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What Type of Trout Did I Just Catch?

by Ray Kyle

“What type of fish are we catching today?” This is one of the first and most common questions clients ask their guide when departing for their fishing trip. The easy answer is “trout”, however we live in a region where there are multiple species of trout in our creeks and rivers.

The two most common species on the Eagle River are the rainbow and brown trout. Smaller creeks are perfect locations to target brook trout. With a little research and some hiking, you could find yourself in great cutthroat trout territory. I’m going to break down the different types of fish that we catch and hope to clarify the difference between these beautiful fish.

Rainbow Trout

Rainbow trout were first introduced to Colorado in the 1880s and are one of the favorites for many anglers. This type of trout is commonly stocked annually in many of the local lakes. Rainbows are pretty easy to distinguish between other types of trout due to their dark spots on their light, silver bodies. They often have a “rainbow” horizontal pink to reddish stripe along the side of their body. On the Eagle River, an average rainbow trout is thirteen to seventeen inches, with some growing well over twenty inches. They are strong fish and always exciting to have on the end of your line.

Brown Trout

Brown trout are not native to Colorado, in fact, they are not even native to the United States. They were introduced to the waterways of Colorado in the 1890s coming from Germany and Scotland in the form of eggs. Brown trout are now widespread and have wild, reproducing populations throughout the state. These trout are typically very aggressive and are great fighting fish when hooked. Their dark large spotting patterns, reddish dots, and bright yellow or orange bellies help separate them from other species of trout. Brown trout are territorial and will sometimes stay in one good hole for a long duration of time. They are known for eating baitfish, other trout and even mice that find their way into the river.

Brook Trout

The brook trout is a prolific fish that can take over a waterway and outcompete other trout. They are found in high mountain lakes, streams, beaver dams. These trout are usually eager to rise to a large variety of dry flies and terrestrials. Brook trout are beautiful fish that have whitish worm shaped spots on the top of its dark body, bright colorful spots along the sides, and white tipped fins.

Cutthroat Trout

Cutthroat trout are the state fish of Colorado. There are several subspecies of cutthroats found throughout the state, with the greenback, Rio Grande, and Colorado being native. Cutthroat trout are very sensitive to climate and habitat change. This has lead to the decline in the number of cutthroat caught in the local rivers and creeks. The greenback cutthroats were presumed to be extinct in the 1930’s and in the late 1950’s they found small populations in the high country. Ever since this discovery, there has been a conservation campaign to reintroduce these fish back to their native areas. Cutthroats will have heavier spotting towards their tail and a red slash on their throat or gill area. These distinct colors help distinguish it from the rainbow trout. Cutthroat are, in my opinion, the most beautiful of all trout species.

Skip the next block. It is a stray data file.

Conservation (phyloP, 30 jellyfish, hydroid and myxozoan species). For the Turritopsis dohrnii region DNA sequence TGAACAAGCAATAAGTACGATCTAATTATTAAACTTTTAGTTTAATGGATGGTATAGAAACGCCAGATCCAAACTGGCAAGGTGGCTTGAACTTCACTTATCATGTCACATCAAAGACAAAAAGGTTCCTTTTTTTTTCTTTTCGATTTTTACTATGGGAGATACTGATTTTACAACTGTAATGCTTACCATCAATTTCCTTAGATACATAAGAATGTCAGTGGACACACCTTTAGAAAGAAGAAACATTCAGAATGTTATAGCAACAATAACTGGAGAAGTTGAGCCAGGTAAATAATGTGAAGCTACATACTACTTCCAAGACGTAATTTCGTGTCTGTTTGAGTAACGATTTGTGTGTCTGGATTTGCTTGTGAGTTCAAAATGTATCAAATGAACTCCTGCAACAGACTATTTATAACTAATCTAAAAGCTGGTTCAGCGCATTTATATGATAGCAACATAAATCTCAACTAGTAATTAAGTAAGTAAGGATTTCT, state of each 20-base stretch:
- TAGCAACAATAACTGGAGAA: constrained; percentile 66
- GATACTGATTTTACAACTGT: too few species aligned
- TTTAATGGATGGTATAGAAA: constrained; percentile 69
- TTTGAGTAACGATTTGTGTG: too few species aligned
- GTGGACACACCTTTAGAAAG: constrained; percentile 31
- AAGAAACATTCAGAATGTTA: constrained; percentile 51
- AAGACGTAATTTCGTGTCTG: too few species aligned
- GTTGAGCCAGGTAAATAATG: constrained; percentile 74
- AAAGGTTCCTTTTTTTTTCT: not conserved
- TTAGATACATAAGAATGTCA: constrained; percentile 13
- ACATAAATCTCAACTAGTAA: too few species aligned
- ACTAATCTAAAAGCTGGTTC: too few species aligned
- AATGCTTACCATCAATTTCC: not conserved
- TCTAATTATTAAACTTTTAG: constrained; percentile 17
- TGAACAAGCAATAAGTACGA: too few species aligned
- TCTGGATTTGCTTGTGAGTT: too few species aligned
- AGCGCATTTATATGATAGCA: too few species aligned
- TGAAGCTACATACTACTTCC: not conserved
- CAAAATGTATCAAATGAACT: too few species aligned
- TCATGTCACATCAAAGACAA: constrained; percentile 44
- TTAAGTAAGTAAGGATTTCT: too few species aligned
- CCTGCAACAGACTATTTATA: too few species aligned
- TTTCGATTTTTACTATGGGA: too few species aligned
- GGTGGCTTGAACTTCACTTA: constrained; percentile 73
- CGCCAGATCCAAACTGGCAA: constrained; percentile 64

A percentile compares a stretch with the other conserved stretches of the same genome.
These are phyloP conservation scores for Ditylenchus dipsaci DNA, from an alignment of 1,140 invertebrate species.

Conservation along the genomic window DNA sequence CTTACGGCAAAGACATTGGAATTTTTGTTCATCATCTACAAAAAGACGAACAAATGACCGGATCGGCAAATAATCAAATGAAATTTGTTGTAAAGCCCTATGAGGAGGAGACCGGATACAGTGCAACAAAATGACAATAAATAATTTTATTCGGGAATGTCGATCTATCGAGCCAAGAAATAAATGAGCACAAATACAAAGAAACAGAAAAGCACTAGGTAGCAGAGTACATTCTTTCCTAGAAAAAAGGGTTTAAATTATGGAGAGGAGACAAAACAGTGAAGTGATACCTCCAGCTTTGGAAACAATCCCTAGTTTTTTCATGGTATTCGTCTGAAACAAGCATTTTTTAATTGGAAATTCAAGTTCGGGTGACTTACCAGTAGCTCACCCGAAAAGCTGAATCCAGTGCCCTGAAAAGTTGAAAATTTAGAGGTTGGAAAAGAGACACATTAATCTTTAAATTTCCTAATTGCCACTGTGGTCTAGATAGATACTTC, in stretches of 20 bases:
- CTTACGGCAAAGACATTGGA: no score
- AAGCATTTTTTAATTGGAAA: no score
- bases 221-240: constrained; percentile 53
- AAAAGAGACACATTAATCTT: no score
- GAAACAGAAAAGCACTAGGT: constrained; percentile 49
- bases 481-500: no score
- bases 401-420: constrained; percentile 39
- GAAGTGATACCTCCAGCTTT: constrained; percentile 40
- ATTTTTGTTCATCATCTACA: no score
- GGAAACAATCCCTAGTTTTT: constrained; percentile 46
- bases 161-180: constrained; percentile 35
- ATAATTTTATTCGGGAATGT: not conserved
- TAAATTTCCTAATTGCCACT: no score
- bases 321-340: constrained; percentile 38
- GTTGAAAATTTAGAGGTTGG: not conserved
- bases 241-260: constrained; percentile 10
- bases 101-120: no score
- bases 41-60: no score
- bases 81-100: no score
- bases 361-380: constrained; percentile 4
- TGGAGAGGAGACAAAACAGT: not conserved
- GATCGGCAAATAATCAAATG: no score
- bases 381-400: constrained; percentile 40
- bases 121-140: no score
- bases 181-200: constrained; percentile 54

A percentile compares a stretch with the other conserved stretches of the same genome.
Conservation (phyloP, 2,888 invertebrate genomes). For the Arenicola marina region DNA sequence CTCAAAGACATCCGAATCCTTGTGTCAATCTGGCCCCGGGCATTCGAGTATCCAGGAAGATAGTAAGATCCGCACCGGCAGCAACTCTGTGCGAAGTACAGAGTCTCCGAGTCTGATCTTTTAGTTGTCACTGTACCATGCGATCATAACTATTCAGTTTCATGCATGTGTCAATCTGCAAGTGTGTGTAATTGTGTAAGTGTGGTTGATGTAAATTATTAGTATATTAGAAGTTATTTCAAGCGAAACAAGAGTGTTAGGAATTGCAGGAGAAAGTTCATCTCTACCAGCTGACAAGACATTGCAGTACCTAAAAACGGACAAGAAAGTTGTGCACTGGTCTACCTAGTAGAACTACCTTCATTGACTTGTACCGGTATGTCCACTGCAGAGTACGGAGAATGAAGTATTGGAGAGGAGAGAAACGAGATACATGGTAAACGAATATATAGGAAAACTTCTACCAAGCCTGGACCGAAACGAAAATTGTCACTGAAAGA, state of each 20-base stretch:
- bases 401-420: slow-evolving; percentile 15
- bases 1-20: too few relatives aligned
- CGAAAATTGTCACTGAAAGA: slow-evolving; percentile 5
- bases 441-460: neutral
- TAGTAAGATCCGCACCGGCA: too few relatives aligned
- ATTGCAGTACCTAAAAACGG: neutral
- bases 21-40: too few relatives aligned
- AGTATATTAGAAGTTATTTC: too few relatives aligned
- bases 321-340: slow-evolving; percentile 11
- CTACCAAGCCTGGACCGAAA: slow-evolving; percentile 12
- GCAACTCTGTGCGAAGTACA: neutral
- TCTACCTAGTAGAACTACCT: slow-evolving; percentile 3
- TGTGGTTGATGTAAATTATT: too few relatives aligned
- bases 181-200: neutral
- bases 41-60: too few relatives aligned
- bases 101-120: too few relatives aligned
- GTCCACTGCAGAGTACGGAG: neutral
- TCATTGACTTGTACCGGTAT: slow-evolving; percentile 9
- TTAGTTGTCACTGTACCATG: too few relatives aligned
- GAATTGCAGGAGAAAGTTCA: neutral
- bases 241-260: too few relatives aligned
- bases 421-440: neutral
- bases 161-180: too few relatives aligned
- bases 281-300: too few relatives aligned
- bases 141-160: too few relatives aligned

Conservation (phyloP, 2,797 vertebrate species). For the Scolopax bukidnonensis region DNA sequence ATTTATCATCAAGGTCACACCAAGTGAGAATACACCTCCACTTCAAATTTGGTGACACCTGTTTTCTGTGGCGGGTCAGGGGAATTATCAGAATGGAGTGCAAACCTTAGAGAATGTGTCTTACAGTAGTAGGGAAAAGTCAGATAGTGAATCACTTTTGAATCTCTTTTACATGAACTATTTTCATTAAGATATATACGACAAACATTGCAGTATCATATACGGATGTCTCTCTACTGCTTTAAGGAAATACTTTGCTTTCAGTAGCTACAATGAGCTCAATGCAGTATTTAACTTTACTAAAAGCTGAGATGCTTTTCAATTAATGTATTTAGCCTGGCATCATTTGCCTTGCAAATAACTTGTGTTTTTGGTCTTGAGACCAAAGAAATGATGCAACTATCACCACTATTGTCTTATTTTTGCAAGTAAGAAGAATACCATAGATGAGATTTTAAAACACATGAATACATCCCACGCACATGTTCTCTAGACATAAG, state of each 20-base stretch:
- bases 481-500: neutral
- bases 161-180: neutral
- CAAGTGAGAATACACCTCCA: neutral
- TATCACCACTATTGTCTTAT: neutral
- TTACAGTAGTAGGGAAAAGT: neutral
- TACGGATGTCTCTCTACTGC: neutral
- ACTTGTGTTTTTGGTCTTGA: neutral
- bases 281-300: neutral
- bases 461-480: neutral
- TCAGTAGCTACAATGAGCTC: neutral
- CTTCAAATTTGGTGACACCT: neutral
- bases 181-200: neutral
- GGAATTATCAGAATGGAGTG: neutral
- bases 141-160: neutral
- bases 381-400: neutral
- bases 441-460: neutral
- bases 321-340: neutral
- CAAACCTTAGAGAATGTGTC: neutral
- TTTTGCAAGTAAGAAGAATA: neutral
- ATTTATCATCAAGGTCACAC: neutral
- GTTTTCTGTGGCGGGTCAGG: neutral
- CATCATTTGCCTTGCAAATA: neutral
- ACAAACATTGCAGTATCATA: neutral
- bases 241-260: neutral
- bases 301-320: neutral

Tiger Trout

The tiger trout is a sterile hybrid cross between a female brown trout and a male brook trout. They are very rare in nature and are a trophy catch at all sizes. These hybrids occur in areas that have a larger population of brook trout than brown trout. Tiger trout get their name from the marking on their backs and sides that resemble tiger stripes. Beautiful and, in nature, an abnormality, tiger trout have a special place on many anglers bucket list of fish to catch. If you catch a wild tiger trout, consider yourself a very lucky and fortunate angler.

Catching a fish on a fly rod is a major accomplishment and knowing what you just landed in the net makes it even more satisfying. Challenging yourself to catch different species can be extremely fun and gratifying. Some species require extra research and difficult hikes or demanding environments. Some species will make you drive further distances to different locations and river settings. Whatever fish you want to catch there are places all throughout this amazing state to chase your dream fish. Get out there and explore.

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Ray Kyle

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